People are so funny about anchovies. And whether you love anchovies or hate them, it might come as a surprise that they weren’t born in that oily little tin can wrapped around a caper! Don’t get me wrong– I love their big salty flavor, so reminiscent of the ocean. Whether strewn on pizza, laid across toast or used as an ingredient in other dishes, I’m a huge fan of this little tinned fish. There are other options. I think anchovy fishaphobes would be surprised by the mild flavor of fresh anchovies.
But getting them to taste anchovies, even fresh anchovies and/or marinated (also called white) anchovies, is a bit of a struggle. Not just because they think they hate ’em, but also because even die-hard anchovy lovers like me can’t get marinated anchovies as easily as we’d like. It’s just plain hard to find the fresh fish in any form in the United States. Other commonly canned fish are much easier to find in their fresh form here. Fresh tuna? Sure. Even fresh sardines can be found in my market sometimes. Anchovies are the next tinned fish ready for its fresh-faced close-up (I hope).
Their season starts in early spring. Which means that when they’re plentiful, more and more of them can escape greedy European mouths and find their way to American markets (I hope). Because I managed to get my hands on some recently.
Anchovies are mostly caught in the coastal waters off Morocco, Portugal, and Spain but are common all around the Mediterranean. If you’ve done much traveling in that area you’ve probably eaten them lightly breaded and fried as an antipasti or tapas. They’re spectacularly good when served freshly fried and piping hot. I plan to serve them like that tomorrow, so come back for a plateful.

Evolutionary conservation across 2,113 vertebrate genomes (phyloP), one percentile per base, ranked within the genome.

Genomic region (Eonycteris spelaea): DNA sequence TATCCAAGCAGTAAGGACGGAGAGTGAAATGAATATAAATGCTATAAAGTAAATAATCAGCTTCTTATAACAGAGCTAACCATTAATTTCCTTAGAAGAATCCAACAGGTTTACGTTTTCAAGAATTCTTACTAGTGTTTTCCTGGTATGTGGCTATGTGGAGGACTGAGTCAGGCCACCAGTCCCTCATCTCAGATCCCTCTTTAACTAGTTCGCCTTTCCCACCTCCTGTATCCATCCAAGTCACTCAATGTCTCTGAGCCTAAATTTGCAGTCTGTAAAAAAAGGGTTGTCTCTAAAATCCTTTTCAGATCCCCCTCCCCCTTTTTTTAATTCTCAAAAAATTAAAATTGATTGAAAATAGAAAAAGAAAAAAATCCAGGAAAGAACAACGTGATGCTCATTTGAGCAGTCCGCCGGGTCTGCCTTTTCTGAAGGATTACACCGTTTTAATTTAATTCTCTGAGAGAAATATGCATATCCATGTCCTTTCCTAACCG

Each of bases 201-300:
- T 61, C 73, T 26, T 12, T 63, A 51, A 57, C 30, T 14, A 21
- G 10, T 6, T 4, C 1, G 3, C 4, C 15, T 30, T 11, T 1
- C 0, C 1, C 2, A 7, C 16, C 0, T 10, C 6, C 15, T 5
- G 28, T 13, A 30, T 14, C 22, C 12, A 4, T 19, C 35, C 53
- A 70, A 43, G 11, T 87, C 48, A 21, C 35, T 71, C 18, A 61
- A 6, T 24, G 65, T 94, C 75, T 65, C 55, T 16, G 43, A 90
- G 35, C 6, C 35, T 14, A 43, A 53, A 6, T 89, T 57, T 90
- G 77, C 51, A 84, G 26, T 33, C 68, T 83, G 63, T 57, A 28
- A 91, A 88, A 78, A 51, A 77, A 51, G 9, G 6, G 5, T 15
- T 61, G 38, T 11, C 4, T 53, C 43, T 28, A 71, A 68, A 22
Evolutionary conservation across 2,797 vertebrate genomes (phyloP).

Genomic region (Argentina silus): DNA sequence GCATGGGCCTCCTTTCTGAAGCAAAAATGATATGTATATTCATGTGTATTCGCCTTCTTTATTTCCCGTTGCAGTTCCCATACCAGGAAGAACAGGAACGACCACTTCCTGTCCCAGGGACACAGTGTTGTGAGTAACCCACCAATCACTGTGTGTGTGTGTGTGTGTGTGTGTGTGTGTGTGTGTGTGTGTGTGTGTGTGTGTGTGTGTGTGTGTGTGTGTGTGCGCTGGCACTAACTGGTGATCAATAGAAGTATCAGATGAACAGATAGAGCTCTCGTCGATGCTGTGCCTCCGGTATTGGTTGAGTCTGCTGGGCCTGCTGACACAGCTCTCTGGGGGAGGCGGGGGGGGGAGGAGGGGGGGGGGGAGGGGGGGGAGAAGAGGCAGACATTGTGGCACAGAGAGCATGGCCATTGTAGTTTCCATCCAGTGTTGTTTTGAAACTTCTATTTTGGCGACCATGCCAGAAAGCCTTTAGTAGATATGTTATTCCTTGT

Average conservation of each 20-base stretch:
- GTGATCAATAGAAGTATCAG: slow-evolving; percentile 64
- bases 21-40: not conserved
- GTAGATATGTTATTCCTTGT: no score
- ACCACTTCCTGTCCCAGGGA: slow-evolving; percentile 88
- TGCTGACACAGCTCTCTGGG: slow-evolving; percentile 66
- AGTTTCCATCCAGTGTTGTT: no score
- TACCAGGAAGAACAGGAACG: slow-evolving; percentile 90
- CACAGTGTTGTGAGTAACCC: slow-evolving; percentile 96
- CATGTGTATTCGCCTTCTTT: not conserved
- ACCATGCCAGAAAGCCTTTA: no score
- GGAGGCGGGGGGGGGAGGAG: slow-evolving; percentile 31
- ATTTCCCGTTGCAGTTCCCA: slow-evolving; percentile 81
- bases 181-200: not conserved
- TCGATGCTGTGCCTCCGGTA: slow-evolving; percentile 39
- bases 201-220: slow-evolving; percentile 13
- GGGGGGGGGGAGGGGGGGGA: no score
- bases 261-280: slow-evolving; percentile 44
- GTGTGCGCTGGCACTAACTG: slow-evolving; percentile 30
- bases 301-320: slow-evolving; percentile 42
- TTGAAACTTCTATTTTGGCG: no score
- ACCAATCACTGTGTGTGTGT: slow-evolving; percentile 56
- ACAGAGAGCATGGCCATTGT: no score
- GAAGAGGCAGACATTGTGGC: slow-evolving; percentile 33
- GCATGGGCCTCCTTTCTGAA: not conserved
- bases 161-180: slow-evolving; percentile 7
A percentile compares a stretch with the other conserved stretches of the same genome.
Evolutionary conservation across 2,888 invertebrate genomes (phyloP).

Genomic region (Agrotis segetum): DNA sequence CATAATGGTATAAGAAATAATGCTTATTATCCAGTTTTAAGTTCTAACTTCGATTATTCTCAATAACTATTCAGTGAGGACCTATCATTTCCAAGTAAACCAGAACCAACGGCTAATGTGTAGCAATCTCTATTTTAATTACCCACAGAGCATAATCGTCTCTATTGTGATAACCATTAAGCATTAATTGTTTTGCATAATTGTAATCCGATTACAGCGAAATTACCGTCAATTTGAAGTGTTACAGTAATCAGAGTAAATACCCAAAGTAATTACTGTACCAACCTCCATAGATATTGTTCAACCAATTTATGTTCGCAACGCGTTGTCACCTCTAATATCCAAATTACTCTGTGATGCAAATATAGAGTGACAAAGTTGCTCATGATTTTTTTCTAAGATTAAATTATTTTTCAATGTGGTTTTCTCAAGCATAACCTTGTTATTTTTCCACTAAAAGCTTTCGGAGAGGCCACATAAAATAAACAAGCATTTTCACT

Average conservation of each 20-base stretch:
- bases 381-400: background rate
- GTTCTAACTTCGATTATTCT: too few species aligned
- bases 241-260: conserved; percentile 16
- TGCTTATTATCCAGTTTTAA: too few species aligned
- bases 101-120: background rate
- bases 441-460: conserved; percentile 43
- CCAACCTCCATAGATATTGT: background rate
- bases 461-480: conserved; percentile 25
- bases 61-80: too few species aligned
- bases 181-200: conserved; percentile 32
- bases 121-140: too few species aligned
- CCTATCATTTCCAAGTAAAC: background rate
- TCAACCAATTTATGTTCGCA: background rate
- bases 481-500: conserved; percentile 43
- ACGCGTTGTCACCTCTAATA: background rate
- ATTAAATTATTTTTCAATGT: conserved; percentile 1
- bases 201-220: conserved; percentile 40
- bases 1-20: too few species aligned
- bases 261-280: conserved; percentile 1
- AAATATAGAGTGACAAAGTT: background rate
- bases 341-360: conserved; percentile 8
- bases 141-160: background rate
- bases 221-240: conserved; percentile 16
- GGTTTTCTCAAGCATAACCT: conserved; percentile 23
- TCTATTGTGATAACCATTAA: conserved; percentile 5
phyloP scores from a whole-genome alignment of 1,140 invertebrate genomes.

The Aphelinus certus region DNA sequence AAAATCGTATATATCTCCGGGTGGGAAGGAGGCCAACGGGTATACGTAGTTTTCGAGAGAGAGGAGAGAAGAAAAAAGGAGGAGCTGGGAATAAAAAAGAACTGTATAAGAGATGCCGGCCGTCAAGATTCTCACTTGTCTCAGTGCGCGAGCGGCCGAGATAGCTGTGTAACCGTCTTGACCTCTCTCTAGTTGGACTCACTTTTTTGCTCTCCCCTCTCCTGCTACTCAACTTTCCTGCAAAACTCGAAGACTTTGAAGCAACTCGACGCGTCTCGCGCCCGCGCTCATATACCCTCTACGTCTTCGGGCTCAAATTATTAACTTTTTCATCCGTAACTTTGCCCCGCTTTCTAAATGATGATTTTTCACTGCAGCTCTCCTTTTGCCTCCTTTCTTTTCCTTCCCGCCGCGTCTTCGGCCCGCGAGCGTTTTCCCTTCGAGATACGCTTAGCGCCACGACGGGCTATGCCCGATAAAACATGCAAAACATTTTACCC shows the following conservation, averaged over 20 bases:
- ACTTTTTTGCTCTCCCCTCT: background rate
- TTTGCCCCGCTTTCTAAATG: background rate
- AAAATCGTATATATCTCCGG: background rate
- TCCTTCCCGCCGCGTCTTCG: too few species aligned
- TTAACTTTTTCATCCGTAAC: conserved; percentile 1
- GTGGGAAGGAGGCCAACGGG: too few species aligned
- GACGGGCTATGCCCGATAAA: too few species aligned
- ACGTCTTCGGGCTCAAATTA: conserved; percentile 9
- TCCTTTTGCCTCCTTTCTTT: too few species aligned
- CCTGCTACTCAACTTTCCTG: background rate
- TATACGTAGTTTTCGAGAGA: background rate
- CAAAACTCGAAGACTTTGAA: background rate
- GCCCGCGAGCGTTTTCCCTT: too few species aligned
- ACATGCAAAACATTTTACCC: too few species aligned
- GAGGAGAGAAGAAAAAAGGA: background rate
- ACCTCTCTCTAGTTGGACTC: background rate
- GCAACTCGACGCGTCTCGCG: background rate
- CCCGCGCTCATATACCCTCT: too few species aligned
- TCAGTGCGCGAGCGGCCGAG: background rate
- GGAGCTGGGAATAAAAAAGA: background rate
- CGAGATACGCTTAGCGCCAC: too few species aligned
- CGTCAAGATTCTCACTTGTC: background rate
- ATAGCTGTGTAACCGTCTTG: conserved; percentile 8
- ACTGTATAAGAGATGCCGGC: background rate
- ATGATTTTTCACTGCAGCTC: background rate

Good as they are fried or even tinned, there’s another way to enjoy anchovies, and that’s marinated. In fact, it’s the most common way they’re served in their countries of origin. So that’s where we’re going to start on our reputation realignment of this little fish.
Fresh anchovies come fresh from the sea as bright shiny silver bullets. Once they have been de-boned and gutted, they can be marinated in lemon juice and vinegar from four hours to as much as a week. The acid in the marinade “cooks” the flesh, turning it white. Hence the name white anchovy. At this point, they’re stored in extra-virgin olive oil waiting for the hungry masses to scoop them up. They make a terribly chic little appetizer and are just the right flash of fun with a glass of wine and some crusty bread.
Adapted from Kyle Phillips
- 2 1⁄2 lb whole, fresh anchovies
- 4 medium onions, thinly sliced into rings
- 1 lemon, juiced
- 1 1⁄2 c white wine vinegar
- extra-virgin olive oil, as needed
- salt & freshly ground black pepper, to taste
Split the anchovies up the middle, gut them, and remove their heads and spines. Rinse them drain them. Spread about 1/2 of the onion slices onto the bottom of a 9x13 glass or ceramic baking dish. Lay the anchovies on top in as close to a single layer as possible. Combine the 1 cup vinegar and lemon juice and drizzle the mixture over the fish. Top with about 1/2 of the remaining onion slices. Put the remaining onions in a small bowl and pour remaining 1/2 cup white wine vinegar over them.
Let the fish marinate in a cool place for 4–6 hours. When the flesh of the anchovies has whitened and firmed up (the acidity will cook it) drain them and transfer them to a different bowl. Season them lightly with salt and pepper, add extra-virgin olive oil to cover, and garnish them with the remaining onion and the vinegar in the bowl. Let the fish rest for a few more hours in the fridge, and serve them as an antipasto.